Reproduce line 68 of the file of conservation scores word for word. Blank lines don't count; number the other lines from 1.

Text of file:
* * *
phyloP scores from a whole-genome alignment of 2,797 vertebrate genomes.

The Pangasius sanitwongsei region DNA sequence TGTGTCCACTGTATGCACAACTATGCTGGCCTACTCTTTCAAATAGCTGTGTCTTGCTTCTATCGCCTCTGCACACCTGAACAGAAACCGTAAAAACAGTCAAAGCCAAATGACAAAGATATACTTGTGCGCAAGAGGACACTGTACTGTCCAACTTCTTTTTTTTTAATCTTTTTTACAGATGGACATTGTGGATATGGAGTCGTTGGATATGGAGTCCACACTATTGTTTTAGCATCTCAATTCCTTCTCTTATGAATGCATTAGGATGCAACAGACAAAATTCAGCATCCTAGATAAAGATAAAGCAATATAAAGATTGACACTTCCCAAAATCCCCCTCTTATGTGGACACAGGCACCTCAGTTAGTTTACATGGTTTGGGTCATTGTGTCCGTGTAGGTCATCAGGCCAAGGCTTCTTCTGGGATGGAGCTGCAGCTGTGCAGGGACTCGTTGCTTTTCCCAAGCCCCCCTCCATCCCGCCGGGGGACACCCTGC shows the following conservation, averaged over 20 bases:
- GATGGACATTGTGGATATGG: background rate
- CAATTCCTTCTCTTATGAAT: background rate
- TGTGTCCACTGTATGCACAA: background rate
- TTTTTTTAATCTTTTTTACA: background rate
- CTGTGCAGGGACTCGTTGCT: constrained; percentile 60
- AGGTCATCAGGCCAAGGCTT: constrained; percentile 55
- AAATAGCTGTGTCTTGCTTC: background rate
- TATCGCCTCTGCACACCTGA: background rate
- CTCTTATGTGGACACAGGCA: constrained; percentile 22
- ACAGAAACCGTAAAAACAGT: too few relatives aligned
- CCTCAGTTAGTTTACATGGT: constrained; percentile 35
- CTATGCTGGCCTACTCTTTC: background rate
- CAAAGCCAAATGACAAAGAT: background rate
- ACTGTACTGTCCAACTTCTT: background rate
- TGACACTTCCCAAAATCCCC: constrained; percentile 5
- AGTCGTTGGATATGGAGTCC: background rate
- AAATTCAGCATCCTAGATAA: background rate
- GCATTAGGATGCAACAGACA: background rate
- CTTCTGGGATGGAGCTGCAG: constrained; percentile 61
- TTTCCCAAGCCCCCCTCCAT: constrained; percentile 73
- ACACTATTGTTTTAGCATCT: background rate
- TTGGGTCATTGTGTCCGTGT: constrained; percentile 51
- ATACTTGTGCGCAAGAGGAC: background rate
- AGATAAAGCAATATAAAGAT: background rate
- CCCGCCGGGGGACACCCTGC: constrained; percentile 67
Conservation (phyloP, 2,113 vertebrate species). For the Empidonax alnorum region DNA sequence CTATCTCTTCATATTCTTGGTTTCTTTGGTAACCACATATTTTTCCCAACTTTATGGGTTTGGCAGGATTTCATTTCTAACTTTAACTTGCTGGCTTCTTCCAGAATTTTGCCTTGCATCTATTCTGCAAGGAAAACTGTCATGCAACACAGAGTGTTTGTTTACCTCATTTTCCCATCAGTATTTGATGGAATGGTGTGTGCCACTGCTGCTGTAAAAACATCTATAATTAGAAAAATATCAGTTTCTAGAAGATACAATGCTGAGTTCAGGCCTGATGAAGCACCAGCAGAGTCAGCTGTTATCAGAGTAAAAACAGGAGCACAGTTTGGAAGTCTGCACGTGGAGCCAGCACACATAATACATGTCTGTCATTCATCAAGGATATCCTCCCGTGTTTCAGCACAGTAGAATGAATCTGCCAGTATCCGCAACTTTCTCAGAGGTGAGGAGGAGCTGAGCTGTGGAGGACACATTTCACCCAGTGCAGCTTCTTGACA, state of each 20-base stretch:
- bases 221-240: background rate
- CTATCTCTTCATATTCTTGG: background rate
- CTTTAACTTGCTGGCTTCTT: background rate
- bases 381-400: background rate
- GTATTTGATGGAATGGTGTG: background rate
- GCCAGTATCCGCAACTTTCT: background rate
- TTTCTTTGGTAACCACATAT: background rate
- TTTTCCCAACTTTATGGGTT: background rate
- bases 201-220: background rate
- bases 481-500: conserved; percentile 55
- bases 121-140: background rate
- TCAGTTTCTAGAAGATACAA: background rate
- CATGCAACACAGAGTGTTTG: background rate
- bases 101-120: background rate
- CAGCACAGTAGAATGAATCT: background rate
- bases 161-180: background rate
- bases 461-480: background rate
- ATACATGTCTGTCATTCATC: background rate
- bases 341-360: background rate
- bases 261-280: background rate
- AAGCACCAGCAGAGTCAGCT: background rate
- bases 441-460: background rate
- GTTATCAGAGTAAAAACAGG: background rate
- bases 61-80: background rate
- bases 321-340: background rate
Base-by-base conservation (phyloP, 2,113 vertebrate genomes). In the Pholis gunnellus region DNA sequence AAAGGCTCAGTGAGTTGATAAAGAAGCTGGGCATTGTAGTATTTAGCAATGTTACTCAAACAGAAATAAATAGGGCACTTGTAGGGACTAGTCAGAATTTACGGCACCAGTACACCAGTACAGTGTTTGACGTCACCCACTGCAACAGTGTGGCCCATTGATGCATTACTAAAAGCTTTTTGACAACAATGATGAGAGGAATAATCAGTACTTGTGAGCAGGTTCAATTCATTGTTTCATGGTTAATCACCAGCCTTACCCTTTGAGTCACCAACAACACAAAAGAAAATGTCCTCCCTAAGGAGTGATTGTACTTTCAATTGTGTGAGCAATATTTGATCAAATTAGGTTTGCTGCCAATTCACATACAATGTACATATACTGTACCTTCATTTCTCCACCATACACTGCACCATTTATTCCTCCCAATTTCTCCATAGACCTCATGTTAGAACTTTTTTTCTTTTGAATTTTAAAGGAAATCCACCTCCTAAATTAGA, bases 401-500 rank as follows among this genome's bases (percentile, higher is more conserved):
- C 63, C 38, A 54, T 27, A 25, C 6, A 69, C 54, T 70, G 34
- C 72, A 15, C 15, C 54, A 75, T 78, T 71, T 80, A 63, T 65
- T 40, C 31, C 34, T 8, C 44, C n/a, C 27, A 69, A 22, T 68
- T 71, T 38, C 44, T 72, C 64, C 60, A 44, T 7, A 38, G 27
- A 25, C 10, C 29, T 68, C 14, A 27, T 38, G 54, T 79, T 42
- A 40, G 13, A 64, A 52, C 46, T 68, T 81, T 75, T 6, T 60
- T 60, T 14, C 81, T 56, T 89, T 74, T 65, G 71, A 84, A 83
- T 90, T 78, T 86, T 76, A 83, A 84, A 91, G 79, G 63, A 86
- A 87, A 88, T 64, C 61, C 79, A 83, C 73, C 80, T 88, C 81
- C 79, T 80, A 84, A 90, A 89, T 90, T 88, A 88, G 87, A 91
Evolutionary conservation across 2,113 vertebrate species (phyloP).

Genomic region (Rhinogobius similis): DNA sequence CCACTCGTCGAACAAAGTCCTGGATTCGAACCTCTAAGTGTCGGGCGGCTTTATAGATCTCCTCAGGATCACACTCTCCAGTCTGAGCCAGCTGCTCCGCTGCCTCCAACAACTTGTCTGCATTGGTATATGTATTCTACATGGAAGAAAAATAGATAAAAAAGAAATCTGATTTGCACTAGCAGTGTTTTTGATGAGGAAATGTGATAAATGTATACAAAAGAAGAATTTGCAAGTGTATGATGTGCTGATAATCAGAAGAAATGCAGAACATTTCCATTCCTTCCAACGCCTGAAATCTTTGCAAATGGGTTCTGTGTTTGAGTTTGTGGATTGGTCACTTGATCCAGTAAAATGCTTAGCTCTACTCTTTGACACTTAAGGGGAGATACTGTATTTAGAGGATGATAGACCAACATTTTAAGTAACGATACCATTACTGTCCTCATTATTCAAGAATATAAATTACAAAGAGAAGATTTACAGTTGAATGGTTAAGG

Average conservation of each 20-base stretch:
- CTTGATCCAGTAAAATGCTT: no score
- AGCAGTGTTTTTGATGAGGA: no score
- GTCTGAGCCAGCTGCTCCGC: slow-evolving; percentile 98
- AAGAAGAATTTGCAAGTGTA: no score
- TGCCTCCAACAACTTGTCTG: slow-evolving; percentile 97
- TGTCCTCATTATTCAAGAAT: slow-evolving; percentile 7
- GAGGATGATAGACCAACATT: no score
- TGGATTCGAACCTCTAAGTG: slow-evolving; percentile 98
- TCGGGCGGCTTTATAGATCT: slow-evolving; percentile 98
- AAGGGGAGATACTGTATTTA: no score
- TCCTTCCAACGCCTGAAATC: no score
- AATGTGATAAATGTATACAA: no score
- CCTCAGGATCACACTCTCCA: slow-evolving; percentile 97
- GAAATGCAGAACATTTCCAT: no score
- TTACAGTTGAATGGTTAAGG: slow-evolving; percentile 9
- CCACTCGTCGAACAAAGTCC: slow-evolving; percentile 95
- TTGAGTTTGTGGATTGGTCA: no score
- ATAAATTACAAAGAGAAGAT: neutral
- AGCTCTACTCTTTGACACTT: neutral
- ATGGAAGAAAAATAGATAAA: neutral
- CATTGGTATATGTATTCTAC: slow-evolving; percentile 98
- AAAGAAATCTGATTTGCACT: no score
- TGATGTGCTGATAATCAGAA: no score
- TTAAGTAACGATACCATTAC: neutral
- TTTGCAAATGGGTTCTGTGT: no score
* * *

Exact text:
- CTTGATCCAGTAAAATGCTT: no score